And sky - you can see clear to Canada from our plateau- and this time of the year, the wheat is so beautiful and green. Soon it will be golden and ready to harvest, but right now it just looks lush over there.
Geologically speaking, the soil on our plateau is rather new to the party. It is essentially ground basalt and benefited greatly from the ash that fell on the area when Mt. St. Helens erupted in 1980 - the farmers use a summer fallow system of planting to add organic matter to the fields.
Many of the farmers are now also using "bio solids" - the bi-products from sewage treatment plants around the northwest. The dark piles in the fields at the bottom of this hill are even labeled as to what city they come from - hmmm - Our farmer did say, however, that his yields had increased after spreading this product on the fields - and that the benefit had lasted for several years. They are carefully monitored by the EPA to make sure no heavy metals or other pollutants get into the ground water
Sage brush in the foreground - the green bushy plants in the mid section were planted in this draw by my dad about 50 years ago. The plantings were sponsored by the DNR to provide areas for bird and other wild critter habitat.
A true view of "home"
With all the trees leafed out, you can't see much of the houses, but after the wheat (the green in the foreground) turns golden, it will look like a green oasis in an area of seemingly arid land.
Another thing that is different this year is that our farmer has planted Canola in one of the fields around the houses. This was the very end of the bloom - I guess the week before the fields practically glowed in the dark.
There is more Canola planted in Douglas county than anywhere else in Eastern Washington - There are almost 7000 acres planted in Canola right now.
|My nephew Chris|
A view of family -
The real reason for going over to "The Ranch", as we call it, was for a family reunion of my dad's side of the family. Unfortunately many of the "younger" generation (my first cousin's children) already had plans and were not able to attend. But my nephews and their families both attended - it is amazing how fast kids grow when you only see them every couple of years.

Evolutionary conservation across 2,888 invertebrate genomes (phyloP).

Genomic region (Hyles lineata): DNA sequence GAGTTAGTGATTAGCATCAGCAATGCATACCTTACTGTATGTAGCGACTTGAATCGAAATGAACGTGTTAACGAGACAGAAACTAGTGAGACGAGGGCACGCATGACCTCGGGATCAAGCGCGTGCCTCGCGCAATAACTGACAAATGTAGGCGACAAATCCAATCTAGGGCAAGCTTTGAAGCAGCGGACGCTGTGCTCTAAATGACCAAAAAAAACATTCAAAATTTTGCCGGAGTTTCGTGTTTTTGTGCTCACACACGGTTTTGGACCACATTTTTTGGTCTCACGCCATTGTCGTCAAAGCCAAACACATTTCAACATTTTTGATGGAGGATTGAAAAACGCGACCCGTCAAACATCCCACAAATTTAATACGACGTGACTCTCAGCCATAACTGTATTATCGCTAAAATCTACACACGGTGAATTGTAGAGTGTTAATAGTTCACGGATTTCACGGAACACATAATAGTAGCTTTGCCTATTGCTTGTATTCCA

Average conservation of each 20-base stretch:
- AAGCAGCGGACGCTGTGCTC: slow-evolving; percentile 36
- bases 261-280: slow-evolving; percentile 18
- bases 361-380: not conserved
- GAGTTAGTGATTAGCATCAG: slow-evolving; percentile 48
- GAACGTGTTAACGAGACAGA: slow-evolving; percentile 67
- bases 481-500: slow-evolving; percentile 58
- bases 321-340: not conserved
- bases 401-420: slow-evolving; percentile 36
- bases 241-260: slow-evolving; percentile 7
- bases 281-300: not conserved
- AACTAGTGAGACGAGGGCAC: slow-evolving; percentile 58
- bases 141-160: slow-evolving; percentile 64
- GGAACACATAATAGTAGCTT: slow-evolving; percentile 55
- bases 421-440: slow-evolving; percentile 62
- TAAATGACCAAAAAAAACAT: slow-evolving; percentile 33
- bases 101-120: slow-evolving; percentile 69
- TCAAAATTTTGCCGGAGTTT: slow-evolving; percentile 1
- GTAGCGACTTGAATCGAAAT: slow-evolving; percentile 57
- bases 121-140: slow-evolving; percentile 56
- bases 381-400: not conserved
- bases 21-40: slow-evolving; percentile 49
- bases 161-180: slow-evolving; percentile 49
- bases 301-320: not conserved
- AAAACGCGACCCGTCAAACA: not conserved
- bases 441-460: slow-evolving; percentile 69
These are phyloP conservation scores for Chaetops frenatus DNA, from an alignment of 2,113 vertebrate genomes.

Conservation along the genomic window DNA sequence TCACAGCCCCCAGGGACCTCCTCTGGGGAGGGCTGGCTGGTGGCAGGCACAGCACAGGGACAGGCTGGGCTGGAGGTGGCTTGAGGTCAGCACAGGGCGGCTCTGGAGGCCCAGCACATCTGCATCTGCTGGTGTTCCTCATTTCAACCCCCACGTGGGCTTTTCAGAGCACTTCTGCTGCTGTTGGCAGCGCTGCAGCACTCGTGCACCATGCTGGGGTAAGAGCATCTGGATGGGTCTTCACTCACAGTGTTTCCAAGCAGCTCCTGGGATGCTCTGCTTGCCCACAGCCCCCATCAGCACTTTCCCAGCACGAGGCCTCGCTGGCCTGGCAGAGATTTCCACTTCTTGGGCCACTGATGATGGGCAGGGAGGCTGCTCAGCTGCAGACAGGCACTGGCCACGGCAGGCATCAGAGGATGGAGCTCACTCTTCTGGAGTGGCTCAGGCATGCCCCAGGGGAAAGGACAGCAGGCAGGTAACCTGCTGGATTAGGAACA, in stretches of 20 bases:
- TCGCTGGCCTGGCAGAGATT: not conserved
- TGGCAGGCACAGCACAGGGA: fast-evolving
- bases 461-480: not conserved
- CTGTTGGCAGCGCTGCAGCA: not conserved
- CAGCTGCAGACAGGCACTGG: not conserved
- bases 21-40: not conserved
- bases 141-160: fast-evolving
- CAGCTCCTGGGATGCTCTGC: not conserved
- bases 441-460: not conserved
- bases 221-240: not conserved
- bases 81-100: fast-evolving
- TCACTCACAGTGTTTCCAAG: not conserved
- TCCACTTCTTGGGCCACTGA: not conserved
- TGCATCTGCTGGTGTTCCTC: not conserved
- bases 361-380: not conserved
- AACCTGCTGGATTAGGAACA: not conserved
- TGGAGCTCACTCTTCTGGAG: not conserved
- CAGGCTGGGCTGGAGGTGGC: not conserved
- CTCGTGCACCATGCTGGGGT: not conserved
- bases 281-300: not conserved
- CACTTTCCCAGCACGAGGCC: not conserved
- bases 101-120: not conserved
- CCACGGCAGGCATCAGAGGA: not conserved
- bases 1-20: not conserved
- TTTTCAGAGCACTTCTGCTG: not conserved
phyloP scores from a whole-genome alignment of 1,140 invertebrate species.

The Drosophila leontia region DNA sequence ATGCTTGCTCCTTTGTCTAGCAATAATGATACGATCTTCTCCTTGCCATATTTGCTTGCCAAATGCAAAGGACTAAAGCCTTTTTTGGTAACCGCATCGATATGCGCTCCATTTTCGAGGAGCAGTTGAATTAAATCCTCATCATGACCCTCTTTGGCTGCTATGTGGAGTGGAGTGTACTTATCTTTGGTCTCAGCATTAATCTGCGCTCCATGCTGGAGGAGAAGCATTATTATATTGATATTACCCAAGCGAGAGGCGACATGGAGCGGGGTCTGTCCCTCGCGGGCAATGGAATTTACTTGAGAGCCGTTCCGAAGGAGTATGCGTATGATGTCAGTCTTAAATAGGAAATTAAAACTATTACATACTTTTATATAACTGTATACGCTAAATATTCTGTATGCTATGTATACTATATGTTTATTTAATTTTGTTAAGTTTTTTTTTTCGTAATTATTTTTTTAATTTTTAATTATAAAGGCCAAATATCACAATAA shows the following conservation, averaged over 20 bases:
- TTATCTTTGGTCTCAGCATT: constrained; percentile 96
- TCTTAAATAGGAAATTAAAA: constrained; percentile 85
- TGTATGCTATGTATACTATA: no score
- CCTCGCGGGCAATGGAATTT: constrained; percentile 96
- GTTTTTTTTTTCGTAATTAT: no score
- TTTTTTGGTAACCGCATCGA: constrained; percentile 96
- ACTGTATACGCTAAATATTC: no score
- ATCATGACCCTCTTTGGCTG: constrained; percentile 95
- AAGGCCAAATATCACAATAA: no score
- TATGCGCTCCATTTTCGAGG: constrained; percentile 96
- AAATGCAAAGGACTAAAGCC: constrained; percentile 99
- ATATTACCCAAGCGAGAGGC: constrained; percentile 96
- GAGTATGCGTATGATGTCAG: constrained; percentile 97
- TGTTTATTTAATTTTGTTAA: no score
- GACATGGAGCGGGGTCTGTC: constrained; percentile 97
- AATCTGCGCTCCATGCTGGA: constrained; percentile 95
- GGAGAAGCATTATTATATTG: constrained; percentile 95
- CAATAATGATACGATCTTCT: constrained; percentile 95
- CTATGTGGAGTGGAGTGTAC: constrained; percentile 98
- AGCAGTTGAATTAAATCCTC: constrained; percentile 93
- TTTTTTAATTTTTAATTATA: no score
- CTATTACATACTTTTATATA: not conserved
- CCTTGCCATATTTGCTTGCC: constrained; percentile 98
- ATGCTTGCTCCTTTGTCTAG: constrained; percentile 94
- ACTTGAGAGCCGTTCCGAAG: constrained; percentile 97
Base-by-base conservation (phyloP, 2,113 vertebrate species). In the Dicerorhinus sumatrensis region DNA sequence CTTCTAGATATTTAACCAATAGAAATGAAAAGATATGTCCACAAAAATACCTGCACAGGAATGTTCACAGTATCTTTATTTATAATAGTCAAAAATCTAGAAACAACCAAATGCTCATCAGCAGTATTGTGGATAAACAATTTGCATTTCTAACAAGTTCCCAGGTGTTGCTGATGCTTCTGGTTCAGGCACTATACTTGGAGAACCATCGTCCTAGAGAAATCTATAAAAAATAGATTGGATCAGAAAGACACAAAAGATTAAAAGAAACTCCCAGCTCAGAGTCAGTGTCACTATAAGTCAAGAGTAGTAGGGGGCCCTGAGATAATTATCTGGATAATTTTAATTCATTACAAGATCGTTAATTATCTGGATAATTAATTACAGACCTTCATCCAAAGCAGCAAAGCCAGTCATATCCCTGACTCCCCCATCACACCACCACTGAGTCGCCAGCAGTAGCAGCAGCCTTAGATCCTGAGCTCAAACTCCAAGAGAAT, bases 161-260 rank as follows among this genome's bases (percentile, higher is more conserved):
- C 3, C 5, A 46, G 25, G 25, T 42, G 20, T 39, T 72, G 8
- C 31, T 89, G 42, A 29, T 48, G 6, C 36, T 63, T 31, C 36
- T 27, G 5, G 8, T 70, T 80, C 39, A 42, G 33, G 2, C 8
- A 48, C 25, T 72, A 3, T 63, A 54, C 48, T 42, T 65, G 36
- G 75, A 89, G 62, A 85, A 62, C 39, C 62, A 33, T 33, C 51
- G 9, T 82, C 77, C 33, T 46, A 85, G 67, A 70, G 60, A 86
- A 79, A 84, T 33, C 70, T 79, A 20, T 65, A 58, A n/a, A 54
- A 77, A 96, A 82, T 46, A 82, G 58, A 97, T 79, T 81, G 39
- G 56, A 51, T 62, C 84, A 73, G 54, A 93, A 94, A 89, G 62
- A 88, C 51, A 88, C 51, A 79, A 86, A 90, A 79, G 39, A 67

And, of course, we went from "oh, are we going to have enough food?" to "what are we going to do with all this food" in a matter of minutes.
My Grandpa used to say that our family was the first to get to the party and the last to leave. It becomes a contest of will when you all have the same last name...ha, ha...
One branch of our family tree holds some particularly talented quilters. My three cousins delighted us with a "quilt show" of their beautiful creations. I will show you more of them in one of my next posts.
Our farmer and his family live in the house that I grew up in- - this view is from the kitchen of the house my dad was born in - where my Grandpa Pete and Grandma Dot lived for some 50 or so years.
That is the same lilac bush that is behind them in the picture below that was taken in the late 50's / early 60's.
|Grandpa Pete and Grandma Dot|
I think they would have had a good time at our picnic - my grandpa loved a good party - pretty soon he'd have pulled out one of his harmonicas and the music would begin.
Can you hear it?